Protagonist and Antagonist:
The protagonist in "Unbroken" was Louie. He was an Olympic athlete who fought for his country, and eventually for his own survival. The antagonist of WWII was Japan. In "Unbroken", the antagonist was not only Japan but more specifically, Corporal Watanabe (“the Bird”). Japan was fighting to destroy the United States, and the Bird was fighting to destroy/torture Louie and other POW’s. Louie felt that the Japanese were evil, and that they had no real cause for starting the war. However, the Japanese felt that they had a just cause for both starting the war, and for torturing POW’s. Japan was economically struggling due to a lack of resources, so it attacked the United States in an effort to gain more land. Japanese soldiers tortured the POWs because they felt that it was extremely dishonorable to allow yourself to be captured, and they thought of POWs as almost inhuman. “Japan’s military–dominated government had long been preparing for its quest. Over decades, it had crafted a muscular, technologically sophisticated army and navy, and through a military-run school system that relentlessly and violently drilled children on the nation’s imperial destiny, it had shaped its people for war. Finally, through intense indoctrination, beatings and desensitization, its army cultivated and celebrated extreme brutality in its soldiers” (page 43).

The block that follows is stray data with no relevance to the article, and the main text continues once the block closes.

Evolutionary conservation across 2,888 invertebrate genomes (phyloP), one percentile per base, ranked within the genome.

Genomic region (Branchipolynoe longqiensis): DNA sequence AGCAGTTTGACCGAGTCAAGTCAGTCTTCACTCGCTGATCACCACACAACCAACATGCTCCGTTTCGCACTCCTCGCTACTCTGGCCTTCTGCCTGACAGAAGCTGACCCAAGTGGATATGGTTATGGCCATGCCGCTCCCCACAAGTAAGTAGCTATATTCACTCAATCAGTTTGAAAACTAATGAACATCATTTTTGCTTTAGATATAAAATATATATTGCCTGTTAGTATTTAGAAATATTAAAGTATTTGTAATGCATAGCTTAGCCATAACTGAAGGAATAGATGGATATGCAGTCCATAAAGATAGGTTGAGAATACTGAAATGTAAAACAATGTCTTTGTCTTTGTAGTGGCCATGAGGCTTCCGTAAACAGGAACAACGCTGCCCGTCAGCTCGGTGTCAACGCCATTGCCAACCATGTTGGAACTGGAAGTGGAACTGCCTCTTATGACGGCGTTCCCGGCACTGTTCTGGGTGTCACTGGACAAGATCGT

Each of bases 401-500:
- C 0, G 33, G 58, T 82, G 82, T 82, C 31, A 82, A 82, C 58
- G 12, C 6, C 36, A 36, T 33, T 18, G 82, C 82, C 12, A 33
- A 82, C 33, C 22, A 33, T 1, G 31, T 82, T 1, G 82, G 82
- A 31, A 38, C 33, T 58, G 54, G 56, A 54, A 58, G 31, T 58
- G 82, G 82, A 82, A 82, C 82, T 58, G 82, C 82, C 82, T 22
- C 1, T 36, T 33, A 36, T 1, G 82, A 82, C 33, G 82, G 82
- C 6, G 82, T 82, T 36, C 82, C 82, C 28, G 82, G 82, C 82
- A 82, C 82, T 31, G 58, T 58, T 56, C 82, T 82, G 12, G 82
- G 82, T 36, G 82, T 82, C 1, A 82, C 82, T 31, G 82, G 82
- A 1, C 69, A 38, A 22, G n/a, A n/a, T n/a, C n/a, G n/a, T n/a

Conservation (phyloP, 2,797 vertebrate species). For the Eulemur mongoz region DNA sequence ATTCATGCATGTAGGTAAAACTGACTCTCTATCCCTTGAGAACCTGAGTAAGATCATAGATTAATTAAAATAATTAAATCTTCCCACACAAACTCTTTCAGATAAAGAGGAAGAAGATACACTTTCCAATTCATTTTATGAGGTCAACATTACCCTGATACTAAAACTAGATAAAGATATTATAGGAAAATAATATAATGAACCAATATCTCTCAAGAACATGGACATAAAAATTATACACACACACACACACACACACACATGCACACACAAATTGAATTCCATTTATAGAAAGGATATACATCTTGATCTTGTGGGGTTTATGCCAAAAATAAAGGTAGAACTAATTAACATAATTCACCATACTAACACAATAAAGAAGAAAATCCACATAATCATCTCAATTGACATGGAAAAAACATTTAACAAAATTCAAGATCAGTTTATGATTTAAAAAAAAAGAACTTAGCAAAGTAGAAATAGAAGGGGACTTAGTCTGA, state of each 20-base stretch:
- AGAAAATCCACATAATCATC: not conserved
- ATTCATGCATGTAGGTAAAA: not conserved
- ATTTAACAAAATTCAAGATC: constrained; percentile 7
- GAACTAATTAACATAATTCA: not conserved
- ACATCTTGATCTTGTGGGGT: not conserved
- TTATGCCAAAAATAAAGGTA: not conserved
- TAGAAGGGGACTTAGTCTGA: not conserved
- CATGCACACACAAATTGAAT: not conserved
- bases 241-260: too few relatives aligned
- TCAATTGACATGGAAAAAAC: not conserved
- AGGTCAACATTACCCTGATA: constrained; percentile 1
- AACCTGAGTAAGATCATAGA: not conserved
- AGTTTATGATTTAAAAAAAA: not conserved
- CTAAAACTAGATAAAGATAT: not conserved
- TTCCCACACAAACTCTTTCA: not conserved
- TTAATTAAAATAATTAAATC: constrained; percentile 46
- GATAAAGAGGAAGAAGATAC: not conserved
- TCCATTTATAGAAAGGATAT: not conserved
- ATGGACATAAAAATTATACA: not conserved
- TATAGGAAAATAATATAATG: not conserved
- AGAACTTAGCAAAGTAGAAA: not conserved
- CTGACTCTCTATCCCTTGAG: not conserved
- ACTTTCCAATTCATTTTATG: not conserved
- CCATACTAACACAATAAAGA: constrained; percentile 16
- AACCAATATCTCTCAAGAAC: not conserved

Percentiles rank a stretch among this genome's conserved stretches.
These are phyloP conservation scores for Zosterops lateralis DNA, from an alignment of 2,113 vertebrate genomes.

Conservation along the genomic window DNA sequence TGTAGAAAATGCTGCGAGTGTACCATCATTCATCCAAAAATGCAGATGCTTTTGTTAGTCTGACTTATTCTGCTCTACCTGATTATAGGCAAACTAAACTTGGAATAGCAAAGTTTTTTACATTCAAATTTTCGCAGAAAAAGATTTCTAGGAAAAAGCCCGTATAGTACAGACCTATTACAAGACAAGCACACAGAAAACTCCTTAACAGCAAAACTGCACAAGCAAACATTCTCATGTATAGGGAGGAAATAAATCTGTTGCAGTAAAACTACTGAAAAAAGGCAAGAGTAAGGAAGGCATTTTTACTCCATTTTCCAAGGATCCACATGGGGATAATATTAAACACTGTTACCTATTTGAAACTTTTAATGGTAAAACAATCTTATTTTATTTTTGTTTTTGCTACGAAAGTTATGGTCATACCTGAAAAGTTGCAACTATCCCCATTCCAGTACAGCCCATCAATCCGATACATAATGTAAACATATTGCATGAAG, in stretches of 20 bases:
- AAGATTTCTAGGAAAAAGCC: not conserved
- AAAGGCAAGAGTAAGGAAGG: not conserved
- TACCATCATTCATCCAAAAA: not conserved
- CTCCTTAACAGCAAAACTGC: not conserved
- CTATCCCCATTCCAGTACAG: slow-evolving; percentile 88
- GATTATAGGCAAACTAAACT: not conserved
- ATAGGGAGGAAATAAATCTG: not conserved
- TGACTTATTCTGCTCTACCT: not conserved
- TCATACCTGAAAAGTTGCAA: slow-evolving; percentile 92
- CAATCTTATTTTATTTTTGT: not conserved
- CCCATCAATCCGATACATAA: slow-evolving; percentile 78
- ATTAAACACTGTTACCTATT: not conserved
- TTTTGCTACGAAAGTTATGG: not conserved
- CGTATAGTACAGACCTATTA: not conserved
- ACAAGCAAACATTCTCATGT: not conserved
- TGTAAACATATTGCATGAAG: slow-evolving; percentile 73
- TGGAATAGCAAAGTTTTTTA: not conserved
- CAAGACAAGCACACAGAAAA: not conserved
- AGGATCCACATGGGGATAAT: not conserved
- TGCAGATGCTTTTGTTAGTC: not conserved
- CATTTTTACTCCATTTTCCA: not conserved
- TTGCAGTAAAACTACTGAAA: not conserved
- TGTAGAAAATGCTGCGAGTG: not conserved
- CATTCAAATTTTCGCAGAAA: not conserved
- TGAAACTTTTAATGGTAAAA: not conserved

The rising action of "Unbroken" started with Louie’s childhood, and continued through his Olympic career, his time in the military, his survival at sea, and his withstanding the torture at the POW camps, until he met the Bird. The Bird was a mentally unstable and brutal Japanese guard who was fixated on Louie. “In the words of Commander Maher, who’d been transferred from Ofuna to become the ranking Omori POW, Watanabe was ‘the most vicious guard in any prison camp on the main island of Japan’” (page 237). These events combine to form the rising action because they develop the characters in preparation for the climax.
The climax of the story was the Bird’s obsession with Louie. “From the moment that Watanabe locked eyes with Louie Zamperini, an officer, a famous Olympian, and a man for whom defiance was second nature, no man obsessed him more” (page 238). This obsession lead the Bird to torture and attempt to break Louie. After Louie met the Bird, the falling action began – Louie was rescued, and eventually found God.